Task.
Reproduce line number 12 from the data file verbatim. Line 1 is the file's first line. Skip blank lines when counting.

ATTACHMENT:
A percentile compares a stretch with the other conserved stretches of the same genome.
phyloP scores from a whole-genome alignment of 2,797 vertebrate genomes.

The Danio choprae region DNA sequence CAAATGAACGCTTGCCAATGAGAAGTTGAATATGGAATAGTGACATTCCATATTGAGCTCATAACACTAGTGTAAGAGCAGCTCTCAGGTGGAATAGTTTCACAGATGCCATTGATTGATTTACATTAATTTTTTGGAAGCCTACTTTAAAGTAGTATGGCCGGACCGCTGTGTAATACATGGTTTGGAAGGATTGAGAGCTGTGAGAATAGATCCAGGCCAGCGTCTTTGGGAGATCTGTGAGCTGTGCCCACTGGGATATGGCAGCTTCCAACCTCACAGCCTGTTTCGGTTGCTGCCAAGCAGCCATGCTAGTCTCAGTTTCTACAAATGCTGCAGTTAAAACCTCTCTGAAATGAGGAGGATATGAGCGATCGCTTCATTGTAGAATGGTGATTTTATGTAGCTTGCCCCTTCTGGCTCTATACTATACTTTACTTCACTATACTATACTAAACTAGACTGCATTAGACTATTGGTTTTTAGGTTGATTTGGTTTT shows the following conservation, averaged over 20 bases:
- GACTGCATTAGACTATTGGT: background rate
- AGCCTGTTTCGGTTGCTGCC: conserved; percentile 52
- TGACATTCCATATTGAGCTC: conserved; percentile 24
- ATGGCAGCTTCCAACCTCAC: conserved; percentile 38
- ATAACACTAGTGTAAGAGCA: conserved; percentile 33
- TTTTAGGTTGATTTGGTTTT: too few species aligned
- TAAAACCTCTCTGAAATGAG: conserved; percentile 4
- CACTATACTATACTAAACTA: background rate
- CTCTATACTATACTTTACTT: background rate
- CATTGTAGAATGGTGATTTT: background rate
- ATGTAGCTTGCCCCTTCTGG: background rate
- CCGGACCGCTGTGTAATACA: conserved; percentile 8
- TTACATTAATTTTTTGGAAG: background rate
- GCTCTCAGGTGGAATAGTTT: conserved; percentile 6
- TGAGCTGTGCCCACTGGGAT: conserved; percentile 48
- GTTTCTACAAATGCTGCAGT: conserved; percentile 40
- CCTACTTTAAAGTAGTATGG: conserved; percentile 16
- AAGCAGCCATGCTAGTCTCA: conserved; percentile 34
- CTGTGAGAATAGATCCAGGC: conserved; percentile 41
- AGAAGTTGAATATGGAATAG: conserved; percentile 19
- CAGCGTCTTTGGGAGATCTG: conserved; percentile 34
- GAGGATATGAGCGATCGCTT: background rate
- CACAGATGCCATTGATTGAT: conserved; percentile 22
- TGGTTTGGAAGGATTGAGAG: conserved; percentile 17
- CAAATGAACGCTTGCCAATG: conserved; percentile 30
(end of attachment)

- CTCTATACTATACTTTACTT: background rate